New Website Transfix.it Uses Crowdsourcing to Improve Computer Language Translation.
Since the 1980s, when language translation software was in its infancy, translation software has relied on a combination of translation dictionaries and already-translated transcripts as source material. Google Translate, for instance, uses transcripts from United Nations speeches that have already been accurately translated into multiple languages. “What software never really gets, though, is context,” says Messner. “Take the word 'dust,' for instance. If I say I'm dusting a bookshelf, you'd understand that I mean I'm removing dust. If I say I'm dusting a cake with powdered sugar, you know I mean the opposite. But a computer doesn't.” This lack of context is often the cause of the amusing translation errors that software like Google Translate and Babelfish can make.
The way that Transfix.it solves this problem is by first translating text by using software, and then letting the users of the site fix the errors that the software makes. This method of translation, known as “computer aided translation,” or CAT, has been used by professional translators for many years. “The software can get you about 75% of the way there, but it takes a human to get you to 100% accuracy,” says Messner.
The translators on the site work without compensation, much like the editors on Wikipedia. Many social networks count on their users to edit each other's work and regulate each other's behavior. One high-profile translation website that was recently launched, Duolingo, leverages its user base to translate entire websites, one sentence at a time. The translators on Duolingo are people taking language lessons. The accuracy of their translations is then voted on by other students.
Transfix.it caters to a different audience, according to Messner. “Duolingo helps web developers translate entire websites. We're focusing on short passages of text like emails, song lyrics, forum posts, and text messages. Also, the translators on Duolingo are language students trying to learn the language that they're translating, and are translating from scratch. They're not native speakers of the language, almost by definition. In our early tests we've found that native speakers are more than willing to help translate simply for the benefit of the community and some recognition on the home page.”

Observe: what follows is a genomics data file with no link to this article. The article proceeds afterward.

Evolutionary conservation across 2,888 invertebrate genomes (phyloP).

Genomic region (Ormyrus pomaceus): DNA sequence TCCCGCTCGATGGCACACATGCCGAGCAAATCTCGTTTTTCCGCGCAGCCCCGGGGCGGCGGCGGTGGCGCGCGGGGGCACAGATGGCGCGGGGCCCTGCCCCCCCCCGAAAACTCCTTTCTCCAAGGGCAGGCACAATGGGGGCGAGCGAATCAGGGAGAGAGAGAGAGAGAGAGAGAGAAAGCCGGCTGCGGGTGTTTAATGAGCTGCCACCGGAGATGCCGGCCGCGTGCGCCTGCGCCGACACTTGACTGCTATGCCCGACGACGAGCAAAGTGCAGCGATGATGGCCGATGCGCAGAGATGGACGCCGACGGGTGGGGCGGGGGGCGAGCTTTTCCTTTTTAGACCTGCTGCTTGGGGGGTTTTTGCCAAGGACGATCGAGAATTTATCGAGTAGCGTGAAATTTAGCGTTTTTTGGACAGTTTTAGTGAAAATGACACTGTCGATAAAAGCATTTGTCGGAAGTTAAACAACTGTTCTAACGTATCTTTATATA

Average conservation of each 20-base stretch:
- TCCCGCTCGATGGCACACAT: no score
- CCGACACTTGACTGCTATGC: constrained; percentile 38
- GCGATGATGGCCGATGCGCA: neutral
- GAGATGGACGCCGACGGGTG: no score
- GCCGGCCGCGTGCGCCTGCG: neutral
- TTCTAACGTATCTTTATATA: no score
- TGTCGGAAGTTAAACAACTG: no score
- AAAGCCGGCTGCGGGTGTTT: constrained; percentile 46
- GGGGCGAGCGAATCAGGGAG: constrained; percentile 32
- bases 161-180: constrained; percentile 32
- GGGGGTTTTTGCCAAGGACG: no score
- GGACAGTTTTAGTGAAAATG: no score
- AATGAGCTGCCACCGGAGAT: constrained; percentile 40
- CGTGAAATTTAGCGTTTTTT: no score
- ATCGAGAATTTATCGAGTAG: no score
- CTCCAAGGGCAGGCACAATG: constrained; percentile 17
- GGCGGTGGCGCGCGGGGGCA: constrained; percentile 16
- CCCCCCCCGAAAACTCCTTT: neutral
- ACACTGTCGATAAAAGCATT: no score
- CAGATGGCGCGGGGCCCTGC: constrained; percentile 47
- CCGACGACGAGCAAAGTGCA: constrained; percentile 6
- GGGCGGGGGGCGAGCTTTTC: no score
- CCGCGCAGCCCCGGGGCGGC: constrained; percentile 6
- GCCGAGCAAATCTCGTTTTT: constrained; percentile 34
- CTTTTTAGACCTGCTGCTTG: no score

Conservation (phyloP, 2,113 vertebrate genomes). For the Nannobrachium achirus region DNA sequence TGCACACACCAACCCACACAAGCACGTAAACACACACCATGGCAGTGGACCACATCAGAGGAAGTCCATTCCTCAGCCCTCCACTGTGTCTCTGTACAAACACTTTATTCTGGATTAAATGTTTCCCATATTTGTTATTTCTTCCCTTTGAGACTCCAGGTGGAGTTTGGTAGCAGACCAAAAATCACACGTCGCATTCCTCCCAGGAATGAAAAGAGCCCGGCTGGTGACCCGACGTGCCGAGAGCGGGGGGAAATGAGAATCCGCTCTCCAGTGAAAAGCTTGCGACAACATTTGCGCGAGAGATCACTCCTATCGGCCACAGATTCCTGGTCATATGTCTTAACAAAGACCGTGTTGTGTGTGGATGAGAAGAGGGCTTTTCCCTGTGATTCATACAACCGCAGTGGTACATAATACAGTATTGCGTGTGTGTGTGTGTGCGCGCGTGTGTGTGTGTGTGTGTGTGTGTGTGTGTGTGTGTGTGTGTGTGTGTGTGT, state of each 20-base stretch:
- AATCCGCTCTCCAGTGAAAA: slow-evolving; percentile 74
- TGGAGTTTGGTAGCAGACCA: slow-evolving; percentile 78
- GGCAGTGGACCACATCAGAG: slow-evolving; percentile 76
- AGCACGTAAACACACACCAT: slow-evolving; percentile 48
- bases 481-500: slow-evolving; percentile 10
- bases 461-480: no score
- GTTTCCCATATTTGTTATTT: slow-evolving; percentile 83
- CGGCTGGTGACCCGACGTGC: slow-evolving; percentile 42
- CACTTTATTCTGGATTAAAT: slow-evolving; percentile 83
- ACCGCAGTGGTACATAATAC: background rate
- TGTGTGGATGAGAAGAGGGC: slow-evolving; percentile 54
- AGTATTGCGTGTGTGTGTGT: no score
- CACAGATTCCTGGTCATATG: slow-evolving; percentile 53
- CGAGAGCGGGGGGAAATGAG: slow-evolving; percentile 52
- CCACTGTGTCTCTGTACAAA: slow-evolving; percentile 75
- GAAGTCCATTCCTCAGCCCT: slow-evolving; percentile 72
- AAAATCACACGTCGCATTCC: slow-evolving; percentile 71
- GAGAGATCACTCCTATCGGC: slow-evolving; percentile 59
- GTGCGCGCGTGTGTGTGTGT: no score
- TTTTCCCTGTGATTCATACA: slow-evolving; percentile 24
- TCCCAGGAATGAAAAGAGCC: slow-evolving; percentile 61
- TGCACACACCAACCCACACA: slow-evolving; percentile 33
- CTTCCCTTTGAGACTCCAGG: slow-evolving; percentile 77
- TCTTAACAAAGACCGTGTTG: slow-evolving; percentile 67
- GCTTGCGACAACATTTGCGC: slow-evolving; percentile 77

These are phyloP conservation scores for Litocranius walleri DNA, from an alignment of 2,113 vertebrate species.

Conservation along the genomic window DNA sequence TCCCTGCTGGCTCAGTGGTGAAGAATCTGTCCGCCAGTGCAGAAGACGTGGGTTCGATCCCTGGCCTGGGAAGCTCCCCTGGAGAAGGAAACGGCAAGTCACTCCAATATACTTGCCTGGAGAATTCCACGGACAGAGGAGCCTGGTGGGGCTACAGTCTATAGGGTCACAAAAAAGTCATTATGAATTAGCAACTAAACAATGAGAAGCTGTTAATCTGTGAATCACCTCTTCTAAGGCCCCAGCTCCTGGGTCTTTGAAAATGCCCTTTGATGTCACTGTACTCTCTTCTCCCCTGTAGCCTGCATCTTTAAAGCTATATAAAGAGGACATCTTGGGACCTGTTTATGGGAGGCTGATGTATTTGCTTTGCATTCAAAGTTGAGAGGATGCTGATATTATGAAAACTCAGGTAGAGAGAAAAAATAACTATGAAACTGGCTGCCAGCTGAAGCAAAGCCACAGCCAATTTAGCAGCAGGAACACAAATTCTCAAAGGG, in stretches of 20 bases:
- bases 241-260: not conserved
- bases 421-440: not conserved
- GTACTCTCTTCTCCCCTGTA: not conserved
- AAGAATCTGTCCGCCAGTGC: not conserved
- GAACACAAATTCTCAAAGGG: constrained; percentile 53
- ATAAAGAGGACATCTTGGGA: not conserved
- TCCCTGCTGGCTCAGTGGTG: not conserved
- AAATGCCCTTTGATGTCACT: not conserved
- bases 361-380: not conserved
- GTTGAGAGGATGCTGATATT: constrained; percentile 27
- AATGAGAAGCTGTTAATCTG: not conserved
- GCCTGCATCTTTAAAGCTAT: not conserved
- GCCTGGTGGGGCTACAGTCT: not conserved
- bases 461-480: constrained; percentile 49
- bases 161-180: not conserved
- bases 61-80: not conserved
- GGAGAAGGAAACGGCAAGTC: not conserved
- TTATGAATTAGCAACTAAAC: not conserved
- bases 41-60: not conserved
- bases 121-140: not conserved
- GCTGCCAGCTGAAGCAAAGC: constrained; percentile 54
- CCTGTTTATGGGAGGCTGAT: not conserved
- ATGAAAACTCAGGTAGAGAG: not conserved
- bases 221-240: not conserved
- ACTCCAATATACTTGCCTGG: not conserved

One danger to all of these sites is the advancement of computer translation algorithms and processing power. Is there concern that Transfix.it will be obsolete by the time it attracts a crowd of users? “I truly believe that language translation is similar to weather prediction,” says Messner. “In the 1960s meteorologists thought that perfectly predicting the weather would soon just be a matter of gathering enough data and running it through computers with enough processing power. Huge advances in data collection and processing led to only minor improvements in their predictions, though. I think that computer translation will continue to improve, but we are still a long, long way from software translation that rivals a human.”
Until then, sites like Duolingo and Transfix.it will bet on the power of the crowd over the power of the computer.
Michael Messner can be contacted at firstname.lastname@example.org or by phone at 619-813-9209.
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|Publication:||PR.com (Press Releases)|
|Article Type:||Website overview|
|Date:||Aug 10, 2012|
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